Jason McLeod: Time Travel in Metal
Futuristic fine jewelry is what comes to mind any time we come across a Jason McLeod piece. Always distinguishable with a signature style, his jewelry is often covered in symbols, numbers, and star maps. Decoding the meaning behind each piece means unraveling the story behind the wearer…behind the significance of the wearable cipher.
Jason, last time you were interviewed by us, you had recently released the time traveler bracelets which were very popular. Since then, how has the time traveler collection evolved?
The original designs are still satisfying to make, and still work; however, the Time Traveler Collection has become embellished with many new gemstones, moving parts, moving stone settings. New rings, earrings and pendants are added to the collection monthly. A recent addition are the pyramid rings and treasure boxes. The rings are a scale version of the Great Pyramid at Giza, encoded with the Time Traveler pattern and its alien hieroglyphics. They open as poison rings, with gemstones hidden inside. I am currently working on potential designs that combine the Time Traveler pattern with insect and small creature jewelry.
You’ve mentioned that a gateway to jewelry is sculpture and metalwork. What draws you to sculpting and metalwork?
I’ve always been attracted to cool pieces of metal. As a child, I never collected stamps, cards, toys, etc., just cool pieces of metal. The weight, hardness, details, and qualities seem like a gateway to another reality.
As a refresher to those reading, you started your business turning lemons into lemonade. Can you recount the story of how you transitioned into jewelry making?
It was an evolution of the art I made my whole life, happening in the wake of two car accidents which left me immobilized for most of a year and unable to do my graphic design and advertising business. Coinciding with this was my wife’s inheritance, a large collection of family antiques including amazing pieces like George Jenson jewelry, Meissen porcelain, and piles of antique silverware and hollowware. I was inspired by the craftsmanship, design and consistency that linked pieces in an artistic way, even if they were separated by centuries of time. After the two car accidents, I started making jewelry as art to keep my mind off the turmoil and chaos of the situation.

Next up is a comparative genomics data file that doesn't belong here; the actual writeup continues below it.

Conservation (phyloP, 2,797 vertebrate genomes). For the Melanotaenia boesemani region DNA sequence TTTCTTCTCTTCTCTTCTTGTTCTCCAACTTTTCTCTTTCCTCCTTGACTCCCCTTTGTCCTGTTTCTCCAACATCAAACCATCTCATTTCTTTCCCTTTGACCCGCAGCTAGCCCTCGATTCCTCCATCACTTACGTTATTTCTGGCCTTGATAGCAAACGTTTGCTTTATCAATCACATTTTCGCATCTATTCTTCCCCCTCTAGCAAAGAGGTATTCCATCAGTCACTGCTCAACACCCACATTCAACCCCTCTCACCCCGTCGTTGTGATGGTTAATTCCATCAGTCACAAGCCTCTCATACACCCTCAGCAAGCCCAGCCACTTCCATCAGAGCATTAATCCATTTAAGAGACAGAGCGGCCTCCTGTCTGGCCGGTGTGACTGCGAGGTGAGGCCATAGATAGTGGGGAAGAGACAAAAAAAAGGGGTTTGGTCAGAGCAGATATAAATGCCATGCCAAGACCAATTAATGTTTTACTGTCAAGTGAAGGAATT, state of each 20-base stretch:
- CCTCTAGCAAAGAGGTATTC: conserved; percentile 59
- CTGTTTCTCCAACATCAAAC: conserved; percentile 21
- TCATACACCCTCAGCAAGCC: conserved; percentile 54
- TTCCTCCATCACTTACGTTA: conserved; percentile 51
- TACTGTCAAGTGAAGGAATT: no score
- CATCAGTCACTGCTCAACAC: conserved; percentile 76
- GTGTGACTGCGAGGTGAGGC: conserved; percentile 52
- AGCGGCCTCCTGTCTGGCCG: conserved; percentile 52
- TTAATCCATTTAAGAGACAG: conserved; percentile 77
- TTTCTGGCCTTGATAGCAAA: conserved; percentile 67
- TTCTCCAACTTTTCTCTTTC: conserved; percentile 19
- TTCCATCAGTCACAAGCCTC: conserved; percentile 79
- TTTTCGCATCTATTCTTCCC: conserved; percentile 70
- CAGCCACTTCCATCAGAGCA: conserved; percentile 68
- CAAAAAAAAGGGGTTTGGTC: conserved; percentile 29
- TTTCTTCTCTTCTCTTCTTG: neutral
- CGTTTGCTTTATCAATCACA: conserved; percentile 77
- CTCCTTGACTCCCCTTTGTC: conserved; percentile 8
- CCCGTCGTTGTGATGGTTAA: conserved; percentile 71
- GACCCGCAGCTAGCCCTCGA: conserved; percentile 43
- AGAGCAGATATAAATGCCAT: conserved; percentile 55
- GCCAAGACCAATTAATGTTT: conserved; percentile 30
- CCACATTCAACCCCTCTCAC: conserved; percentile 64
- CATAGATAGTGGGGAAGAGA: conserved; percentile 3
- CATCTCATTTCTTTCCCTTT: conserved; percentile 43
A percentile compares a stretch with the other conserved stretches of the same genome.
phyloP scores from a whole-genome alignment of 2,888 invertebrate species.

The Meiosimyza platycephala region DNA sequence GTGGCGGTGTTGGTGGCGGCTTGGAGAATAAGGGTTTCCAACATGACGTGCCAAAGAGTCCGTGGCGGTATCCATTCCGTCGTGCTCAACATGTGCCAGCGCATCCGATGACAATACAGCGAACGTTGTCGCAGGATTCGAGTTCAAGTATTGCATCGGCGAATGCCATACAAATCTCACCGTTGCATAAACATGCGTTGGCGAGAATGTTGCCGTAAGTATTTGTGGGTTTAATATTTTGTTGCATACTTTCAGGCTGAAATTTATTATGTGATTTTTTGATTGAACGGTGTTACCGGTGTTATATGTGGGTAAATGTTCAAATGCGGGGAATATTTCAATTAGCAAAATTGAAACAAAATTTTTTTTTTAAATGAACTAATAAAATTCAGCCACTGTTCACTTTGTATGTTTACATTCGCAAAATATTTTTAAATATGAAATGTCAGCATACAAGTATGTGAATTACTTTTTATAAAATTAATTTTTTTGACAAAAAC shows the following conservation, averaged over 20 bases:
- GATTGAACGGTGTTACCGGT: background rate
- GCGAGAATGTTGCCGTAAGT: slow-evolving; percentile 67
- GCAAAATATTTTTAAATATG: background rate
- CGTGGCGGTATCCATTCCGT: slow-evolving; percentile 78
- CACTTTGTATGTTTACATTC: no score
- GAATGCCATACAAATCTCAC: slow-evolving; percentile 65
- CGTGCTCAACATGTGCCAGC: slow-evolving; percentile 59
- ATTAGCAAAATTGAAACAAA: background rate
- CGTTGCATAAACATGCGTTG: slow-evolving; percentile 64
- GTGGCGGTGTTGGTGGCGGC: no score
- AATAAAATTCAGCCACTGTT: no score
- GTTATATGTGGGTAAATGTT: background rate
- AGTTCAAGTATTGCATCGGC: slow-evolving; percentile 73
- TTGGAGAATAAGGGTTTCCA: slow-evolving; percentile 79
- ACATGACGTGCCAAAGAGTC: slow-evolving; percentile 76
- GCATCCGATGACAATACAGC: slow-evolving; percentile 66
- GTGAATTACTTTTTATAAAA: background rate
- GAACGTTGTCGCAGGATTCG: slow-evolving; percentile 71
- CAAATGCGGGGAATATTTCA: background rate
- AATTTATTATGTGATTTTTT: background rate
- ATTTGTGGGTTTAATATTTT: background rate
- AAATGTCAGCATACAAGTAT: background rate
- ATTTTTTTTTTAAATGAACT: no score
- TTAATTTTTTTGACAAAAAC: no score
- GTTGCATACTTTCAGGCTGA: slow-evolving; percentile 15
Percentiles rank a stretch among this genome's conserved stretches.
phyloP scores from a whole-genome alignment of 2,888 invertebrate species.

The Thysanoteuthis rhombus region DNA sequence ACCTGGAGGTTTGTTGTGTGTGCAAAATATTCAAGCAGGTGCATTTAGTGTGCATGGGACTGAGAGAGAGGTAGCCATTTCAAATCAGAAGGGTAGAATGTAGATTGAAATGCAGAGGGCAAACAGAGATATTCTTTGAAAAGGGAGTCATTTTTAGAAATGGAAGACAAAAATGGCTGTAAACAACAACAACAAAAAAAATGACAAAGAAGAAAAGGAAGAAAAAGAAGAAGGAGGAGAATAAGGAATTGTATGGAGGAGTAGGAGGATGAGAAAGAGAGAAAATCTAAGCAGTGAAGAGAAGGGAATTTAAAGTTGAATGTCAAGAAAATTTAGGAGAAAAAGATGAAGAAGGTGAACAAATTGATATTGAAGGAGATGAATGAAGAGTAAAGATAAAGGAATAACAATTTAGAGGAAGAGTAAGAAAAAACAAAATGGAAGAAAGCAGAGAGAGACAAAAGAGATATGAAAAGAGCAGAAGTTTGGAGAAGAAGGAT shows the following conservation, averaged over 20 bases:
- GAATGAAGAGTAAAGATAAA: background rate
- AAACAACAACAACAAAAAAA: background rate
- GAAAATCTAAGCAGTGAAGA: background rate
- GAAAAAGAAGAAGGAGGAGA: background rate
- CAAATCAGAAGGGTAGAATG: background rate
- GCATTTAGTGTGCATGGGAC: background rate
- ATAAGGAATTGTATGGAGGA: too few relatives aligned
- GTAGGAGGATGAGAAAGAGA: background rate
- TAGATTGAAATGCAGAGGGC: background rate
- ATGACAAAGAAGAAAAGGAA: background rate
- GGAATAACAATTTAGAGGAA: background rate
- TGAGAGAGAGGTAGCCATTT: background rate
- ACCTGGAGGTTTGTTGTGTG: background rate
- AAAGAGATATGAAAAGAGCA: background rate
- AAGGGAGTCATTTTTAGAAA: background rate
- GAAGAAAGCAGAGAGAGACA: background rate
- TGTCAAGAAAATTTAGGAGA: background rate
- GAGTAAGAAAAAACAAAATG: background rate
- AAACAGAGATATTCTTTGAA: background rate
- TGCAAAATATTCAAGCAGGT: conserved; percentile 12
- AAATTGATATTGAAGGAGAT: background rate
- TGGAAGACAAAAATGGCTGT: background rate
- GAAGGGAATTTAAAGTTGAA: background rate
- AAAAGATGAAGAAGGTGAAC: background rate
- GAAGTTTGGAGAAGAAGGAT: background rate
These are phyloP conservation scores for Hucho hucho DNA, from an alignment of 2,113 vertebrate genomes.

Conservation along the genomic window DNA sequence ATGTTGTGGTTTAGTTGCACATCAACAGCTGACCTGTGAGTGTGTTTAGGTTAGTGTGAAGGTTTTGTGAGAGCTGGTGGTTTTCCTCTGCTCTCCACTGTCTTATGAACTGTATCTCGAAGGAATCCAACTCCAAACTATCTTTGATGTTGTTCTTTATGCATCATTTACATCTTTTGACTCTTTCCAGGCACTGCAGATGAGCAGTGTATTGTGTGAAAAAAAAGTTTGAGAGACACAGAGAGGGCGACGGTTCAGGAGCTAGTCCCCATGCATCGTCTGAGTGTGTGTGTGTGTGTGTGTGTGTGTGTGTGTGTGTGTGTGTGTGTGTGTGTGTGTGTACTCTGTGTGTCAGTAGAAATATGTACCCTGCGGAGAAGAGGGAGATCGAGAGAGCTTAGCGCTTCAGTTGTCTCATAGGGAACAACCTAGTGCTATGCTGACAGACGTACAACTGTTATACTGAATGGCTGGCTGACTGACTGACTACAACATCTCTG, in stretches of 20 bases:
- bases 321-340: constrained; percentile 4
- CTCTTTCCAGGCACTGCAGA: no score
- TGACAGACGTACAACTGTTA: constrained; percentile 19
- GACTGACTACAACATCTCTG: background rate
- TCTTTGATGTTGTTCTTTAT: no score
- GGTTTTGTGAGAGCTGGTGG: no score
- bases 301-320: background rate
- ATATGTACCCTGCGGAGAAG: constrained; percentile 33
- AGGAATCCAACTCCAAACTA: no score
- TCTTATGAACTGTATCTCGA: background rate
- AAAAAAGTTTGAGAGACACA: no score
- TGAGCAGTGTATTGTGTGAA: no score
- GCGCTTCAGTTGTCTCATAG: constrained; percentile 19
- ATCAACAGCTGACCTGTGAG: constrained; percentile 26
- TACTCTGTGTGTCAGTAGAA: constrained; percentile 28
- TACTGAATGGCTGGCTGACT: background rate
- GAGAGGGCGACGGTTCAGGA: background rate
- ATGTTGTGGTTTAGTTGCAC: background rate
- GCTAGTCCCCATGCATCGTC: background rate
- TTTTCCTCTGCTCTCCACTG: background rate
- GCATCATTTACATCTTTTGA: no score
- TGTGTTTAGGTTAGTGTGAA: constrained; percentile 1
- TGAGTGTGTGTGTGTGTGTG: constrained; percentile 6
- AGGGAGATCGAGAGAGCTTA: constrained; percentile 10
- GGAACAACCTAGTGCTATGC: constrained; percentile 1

What intrigues you most about design and metalsmithing? What do you enjoy about the process of making jewelry?
The opportunity to imagine something which does not exist and, through quite an extreme process, turn it into a real, 3-D object. I also like how with metal you can take a bunch of different shapes and join them together where they become one solid piece in a single form.
You mentioned before that you were in the music industry and related businesses. Has jewelry taken priority over that since you started in this industry, or do you enjoy both equally?
Jewelry has definitely taken over the majority of my creative life, but music is still very important to me and even still crosses over with metalsmithing in that they are like different wave lengths on the spectrum from sound to light to matter.
Your jewelry is one-of-a-kind, and often client-commissioned. What is your process when starting out with someone looking to create something unique for them? What was your most unusual request?
Custom pieces always start with what I already design as a reference, which is the reason they come to me, but I enjoy the process of understanding what they want and what will make them happy. There are practical parameters, like materials and price, but it’s pretty easy to get people what are looking for. The most unusual request was from an art gallery. The gallery brought me a collection of wasp nests and asked me to make silver wasps and wasp eggs for a bee exhibition. The finished products were mounted under glass.
What direction is Jason McLeod Jewelry heading towards in the future? What new pieces or collections can our readers be on the lookout for?
Our Dark Chocolate, Oxidized, Rain, Mod, Tube and Double Tube Setting collections are growing every week. Part of the fun and good luck for me is that I get to create new designs with the possibility that something new will happen tomorrow.
To view more Jason McLeod collections, visit his website at jasonmcleod.com or visit his Instagram @jasonmcleodjewelry.